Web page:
Five Children and ItReviewed By David Cornelius
Posted 07/05/05 15:21:15
(Worth A Look)
It depresses me that a lovely, magical children’s movie like “Five Children and It” can go completely unreleased in American theaters, just so studios can make room for junk like “Are We There Yet?” and “The Pacifier.” Alas, this is exactly what happened; the film, which has all the charm we’ve come to expect from our British kiddie fare, had played all around the globe… except for the U.S., where, not counting a showing at last year’s Boston Fantastic Film Festival, it’s gone straight to video. A shame. “Five Children” is a great delight that deserves better treatment Stateside.But enough of the ranting about Warner Brothers’ mishandling of the project, and on to better thoughts. “Five Children” is adapted from the classic children’s novel by E. Nesbit (which I have never read, shame on me), in which a family is sent to live with their eccentric uncle when dad’s been shipped off to fly in World War I. At their uncle’s castle, they stumble across an unattractive but quite friendly sand fairy (they call him “It,” hence the title) who’s able to grant them one wish every day.
The two key ingredients here are the effects work done by the Jim Henson Workshop, which reminds the viewer of such previous slices of Henson whimsy as “The Storyteller” and “The Witches,” and the voice work of Eddie Izzard, who appears as It. Izzard’s performance here is like a minimalist version of Robin Williams in “Aladdin;” again we have the improvised wisecracks and throwaway punch lines, only, thanks to the always-entertaining Izzard, it’s all done in a quite mellow, agreeable way, far from the in-your-face comedy of Williams.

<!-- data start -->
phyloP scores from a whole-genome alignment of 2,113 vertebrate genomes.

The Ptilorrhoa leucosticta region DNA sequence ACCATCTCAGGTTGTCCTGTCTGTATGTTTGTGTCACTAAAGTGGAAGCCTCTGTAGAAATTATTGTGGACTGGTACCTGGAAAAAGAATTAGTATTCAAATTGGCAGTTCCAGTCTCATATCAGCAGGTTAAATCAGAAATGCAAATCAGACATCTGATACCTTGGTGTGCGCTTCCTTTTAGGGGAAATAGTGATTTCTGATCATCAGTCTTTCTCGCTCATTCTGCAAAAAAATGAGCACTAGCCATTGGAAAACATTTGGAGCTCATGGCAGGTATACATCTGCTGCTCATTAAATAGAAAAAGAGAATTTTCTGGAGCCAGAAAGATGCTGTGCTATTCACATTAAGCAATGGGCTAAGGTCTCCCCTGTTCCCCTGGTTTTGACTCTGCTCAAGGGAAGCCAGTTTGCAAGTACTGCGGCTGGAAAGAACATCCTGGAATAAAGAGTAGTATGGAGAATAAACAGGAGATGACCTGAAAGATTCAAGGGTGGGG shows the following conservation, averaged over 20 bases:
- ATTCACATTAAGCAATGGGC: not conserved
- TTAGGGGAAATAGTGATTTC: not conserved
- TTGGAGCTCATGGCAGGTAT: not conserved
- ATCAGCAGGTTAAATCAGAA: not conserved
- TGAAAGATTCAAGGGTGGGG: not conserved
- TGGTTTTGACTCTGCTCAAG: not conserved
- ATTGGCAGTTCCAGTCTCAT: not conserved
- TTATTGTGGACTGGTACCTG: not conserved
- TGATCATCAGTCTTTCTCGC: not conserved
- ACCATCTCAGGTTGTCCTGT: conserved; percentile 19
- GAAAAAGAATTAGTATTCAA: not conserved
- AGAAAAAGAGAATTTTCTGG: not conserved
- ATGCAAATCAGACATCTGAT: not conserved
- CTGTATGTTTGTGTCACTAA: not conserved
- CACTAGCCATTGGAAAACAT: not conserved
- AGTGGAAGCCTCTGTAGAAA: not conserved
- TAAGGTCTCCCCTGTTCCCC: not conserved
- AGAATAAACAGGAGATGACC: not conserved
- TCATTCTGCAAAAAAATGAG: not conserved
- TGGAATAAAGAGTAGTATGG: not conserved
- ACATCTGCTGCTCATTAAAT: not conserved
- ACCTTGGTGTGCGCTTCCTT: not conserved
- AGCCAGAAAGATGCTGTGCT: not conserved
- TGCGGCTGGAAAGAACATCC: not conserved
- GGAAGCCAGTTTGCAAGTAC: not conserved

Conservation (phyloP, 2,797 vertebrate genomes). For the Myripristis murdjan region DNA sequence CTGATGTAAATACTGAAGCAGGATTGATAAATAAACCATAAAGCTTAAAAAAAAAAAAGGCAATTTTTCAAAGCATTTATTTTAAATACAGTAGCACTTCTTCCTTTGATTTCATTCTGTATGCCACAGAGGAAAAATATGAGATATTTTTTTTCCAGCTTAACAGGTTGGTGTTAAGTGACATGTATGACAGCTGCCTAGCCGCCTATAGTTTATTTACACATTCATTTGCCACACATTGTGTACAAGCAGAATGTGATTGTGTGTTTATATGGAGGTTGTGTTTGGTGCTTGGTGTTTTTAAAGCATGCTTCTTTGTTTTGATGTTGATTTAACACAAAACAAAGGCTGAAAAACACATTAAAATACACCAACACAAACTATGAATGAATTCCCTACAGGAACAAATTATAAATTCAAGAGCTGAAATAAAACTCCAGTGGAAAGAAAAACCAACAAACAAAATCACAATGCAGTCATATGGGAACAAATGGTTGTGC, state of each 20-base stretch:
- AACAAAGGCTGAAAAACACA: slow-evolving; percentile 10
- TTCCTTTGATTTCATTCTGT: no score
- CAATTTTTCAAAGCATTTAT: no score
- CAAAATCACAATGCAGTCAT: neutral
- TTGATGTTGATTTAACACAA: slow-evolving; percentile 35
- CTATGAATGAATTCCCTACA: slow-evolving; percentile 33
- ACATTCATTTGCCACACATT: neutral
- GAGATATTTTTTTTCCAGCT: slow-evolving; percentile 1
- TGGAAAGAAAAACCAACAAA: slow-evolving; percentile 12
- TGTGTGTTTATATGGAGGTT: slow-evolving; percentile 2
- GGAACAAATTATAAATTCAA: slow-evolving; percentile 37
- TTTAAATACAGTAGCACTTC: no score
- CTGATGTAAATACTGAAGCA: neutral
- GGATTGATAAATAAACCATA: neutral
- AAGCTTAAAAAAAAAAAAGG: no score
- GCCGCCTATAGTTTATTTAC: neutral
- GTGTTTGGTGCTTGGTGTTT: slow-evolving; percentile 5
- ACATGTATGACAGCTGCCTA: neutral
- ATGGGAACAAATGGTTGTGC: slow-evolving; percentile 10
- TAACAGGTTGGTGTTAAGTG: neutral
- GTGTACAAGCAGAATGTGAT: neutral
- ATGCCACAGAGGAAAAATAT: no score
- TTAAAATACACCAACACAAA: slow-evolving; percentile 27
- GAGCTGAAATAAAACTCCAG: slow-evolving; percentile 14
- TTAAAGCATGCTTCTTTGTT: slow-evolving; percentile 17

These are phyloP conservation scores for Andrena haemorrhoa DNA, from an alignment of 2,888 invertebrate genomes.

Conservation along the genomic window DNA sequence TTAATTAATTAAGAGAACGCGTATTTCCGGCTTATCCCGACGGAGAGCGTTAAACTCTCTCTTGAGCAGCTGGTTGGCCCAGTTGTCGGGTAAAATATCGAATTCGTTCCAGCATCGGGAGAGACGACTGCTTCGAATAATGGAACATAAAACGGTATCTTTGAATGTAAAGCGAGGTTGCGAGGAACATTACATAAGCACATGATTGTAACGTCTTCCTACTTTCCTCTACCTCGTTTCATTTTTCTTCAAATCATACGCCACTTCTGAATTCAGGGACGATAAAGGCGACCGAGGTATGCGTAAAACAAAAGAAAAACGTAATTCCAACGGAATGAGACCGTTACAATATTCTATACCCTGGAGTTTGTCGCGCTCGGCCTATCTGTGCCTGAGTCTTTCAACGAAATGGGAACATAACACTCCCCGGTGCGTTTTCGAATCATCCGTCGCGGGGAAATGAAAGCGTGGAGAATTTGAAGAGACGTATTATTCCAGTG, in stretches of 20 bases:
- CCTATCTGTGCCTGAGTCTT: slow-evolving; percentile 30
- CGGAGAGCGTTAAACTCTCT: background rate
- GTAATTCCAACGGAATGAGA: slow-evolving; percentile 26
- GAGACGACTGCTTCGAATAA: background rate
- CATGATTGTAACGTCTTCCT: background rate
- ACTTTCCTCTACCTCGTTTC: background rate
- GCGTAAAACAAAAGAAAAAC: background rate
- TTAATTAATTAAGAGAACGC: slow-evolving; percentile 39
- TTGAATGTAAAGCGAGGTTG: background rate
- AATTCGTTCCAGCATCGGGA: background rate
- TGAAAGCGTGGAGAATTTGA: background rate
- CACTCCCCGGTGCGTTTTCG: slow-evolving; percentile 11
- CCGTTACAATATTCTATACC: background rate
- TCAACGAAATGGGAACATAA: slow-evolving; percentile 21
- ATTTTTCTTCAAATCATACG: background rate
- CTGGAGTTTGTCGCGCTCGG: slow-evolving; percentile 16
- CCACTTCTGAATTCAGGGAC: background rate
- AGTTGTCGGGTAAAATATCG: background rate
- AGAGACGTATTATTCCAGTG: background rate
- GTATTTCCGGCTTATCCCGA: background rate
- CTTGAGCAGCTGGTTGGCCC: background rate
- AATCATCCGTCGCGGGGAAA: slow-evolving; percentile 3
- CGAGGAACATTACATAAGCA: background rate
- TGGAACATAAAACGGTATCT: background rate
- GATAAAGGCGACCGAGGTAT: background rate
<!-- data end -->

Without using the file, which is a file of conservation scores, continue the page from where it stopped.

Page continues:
Rounding out the recipe, we get excellent performances all around, most notably Kenneth Branagh as the absent-minded Uncle Albert (he’s writing a book called “Difficult Sums For Children”); Zoë Wanamaker as Albert’s equally quirky assistant Martha; and Freddie Highmore, best known for his roles in “Finding Neverland” and the upcoming “Charlie and the Chocolate Factory.” Highmore has such a natural screen presence and a genuine gift for acting that he’s miles above most of the kiddie actors you find in movies these days.
What “Five Children” has going for it, in spades, is a sense of wonder. Even when the story goes off its tracks a smidge - the subplot involving creepy cousin Horace (Alexader Pownall) and his wicked basement laboratory never quite clicks - it still enthralls with a never-ending glee. The filmmakers know that they’re working with a 20th century fairy tale, and they simply let the flights of fancy take hold.
It’s a welcome entry in the Henson lineup; the company has always had a knack for inventive family fare that refuses to talk down to the younger members of the audience. And while it may be a bit too twee for some older viewers, its eccentric charms and light humor will most certainly win over anyone looking for a brisk family adventure in the British style.Plus, come on. Eddie Izzard as a sand fairy. That’s worth everything right there.
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